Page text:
There are some partial differential equations which have no solution. However, some of them have something like ‘almost a solution’, which we call a weak solution. Among these there are partial differential equations whose weak solutions model processes in nature, just like solutions of partial differential equations which have a solution.
These weak solutions will be elements of the so-called Sobolev spaces. By proving properties which elements of Sobolev spaces in general have, we will thus obtain properties of weak solutions to partial differential equations, which therefore are properties of some processes in nature.
In this chapter we do show some properties of elements of Sobolev spaces. Furthermore, we will show that Sobolev spaces are Banach spaces (this will help us in the next section, where we investigate existence and uniqueness of weak solutions).
Repetition: Lp spacesEdit
Let and let be functions such that and . Then almost everywhere.
Let be a set, and . If is a -dimensional multiindex and such that
, we call an th-weak derivative of .
Remarks 12.2: If is a function and is a -dimensional multiindex, any two th-weak derivatives of are equal except on a null set. Furthermore, if exists, it also is an th-weak derivative of .
1. We prove that any two th-weak derivatives are equal except on a nullset.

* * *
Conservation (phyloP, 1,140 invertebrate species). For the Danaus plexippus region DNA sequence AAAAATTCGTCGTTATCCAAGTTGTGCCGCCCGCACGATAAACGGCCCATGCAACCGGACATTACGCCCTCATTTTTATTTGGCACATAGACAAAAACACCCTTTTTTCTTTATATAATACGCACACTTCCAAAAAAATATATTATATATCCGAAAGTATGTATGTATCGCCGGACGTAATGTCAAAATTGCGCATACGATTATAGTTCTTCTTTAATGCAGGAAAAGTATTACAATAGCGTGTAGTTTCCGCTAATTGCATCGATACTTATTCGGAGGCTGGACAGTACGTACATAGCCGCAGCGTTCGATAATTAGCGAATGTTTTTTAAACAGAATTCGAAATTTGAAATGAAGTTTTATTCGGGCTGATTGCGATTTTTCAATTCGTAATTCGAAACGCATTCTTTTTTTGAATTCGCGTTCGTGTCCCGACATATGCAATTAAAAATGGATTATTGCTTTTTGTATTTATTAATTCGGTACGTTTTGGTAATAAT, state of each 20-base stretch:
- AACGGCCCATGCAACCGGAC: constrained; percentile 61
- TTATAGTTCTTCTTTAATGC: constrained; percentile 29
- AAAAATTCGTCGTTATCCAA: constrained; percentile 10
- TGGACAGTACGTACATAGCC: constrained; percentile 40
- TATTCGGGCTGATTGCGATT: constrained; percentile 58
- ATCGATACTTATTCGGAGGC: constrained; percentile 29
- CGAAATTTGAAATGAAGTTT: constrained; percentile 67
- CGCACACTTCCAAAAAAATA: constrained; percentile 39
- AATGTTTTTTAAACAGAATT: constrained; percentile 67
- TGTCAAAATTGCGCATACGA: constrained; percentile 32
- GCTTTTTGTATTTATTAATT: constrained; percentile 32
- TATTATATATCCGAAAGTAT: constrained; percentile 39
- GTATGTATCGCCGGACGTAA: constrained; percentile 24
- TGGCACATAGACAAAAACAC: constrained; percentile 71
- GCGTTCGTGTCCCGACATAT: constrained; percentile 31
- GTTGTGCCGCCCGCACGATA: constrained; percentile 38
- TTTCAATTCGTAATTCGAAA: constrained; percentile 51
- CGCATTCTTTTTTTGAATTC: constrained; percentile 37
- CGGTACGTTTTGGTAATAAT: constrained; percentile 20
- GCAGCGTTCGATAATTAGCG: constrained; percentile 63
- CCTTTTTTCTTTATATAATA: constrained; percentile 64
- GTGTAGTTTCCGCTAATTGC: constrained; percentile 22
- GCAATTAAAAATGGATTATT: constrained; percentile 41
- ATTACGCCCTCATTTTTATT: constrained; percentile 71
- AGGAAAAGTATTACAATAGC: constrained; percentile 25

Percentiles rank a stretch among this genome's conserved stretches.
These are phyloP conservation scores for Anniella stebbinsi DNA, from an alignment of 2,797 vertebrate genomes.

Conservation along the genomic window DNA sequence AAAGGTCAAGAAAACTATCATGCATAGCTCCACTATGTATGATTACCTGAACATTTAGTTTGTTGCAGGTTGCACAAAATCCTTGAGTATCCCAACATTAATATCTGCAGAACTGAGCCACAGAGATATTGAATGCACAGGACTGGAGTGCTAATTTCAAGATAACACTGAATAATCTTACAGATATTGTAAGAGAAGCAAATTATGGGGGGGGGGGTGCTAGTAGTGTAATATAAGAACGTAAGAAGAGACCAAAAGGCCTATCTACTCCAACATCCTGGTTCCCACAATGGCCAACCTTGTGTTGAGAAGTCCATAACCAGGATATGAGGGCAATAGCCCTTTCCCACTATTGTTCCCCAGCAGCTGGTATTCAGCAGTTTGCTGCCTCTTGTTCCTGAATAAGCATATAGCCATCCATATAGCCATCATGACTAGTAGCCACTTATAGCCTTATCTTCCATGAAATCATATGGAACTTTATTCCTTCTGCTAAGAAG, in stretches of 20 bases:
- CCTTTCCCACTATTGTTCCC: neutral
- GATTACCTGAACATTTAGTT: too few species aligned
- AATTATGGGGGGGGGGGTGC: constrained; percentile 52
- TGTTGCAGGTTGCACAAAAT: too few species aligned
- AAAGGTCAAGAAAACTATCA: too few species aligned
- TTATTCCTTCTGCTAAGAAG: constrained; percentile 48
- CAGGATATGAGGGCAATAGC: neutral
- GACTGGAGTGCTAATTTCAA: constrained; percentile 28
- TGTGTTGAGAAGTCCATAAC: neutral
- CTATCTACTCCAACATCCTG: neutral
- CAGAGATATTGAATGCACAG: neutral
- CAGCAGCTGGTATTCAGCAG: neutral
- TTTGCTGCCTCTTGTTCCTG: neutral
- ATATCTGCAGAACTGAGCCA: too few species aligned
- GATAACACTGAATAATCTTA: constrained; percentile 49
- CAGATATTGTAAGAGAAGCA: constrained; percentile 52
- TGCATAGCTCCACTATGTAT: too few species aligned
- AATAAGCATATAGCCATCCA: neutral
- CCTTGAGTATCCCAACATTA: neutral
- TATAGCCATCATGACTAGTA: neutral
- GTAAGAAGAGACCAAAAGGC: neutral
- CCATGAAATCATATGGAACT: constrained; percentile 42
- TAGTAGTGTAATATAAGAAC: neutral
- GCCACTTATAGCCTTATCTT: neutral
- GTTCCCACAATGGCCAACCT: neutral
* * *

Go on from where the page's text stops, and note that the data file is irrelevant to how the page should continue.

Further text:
Let be two th-weak derivatives of . Then we have
Notation 12.3 If it exists, we denote the th-weak derivative of by , which is of course the same symbol as for the ordinary derivative.
Let be open, , and . Assume that have -weak derivatives, which we - consistent with notation 12.3 - denote by and . Then for all :
Definition and first properties of Sobolev spacesEdit
Before proceeding to the definition and first properties of the Sobolev spaces, we recall the following theorem from integration theory:
For an open set and an arbitrary , the space with the norm
is a Banach space.
We omit the proof.
Now we are ready to define the Sobolev spaces:
Definition and theorem 12.6:
Let be open, , and . The Sobolev space is defined as follows:
A norm on is defined as follows:
With respect to this norm, is a Banach space.
In the above definition, denotes the th-weak derivative of .
We show that
is a norm.
We have to check the three defining properties for a norm:
- for every (absolute homogeneity)
- (triangle inequality)
We start with definiteness: If , then , since all the directional derivatives of the constant zero function are again the zero function. Furthermore, if , then it follows that implying that as is a norm.
We proceed to absolute homogeneity. Let .
And the triangle inequality has to be shown:
We prove that is a Banach space.
Let be a Cauchy sequence in . Since for all -dimensional multiindices with and
since we only added non-negative terms, we obtain that for all -dimensional multiindices with , is a Cauchy sequence in . Since is a Banach space, this sequence converges to a limit in , which we shall denote by .
We show now that and with respect to the norm , thereby showing that is a Banach space.
To do so, we show that for all -dimensional multiindices with the th-weak derivative of is given by . Convergence then automatically follows, as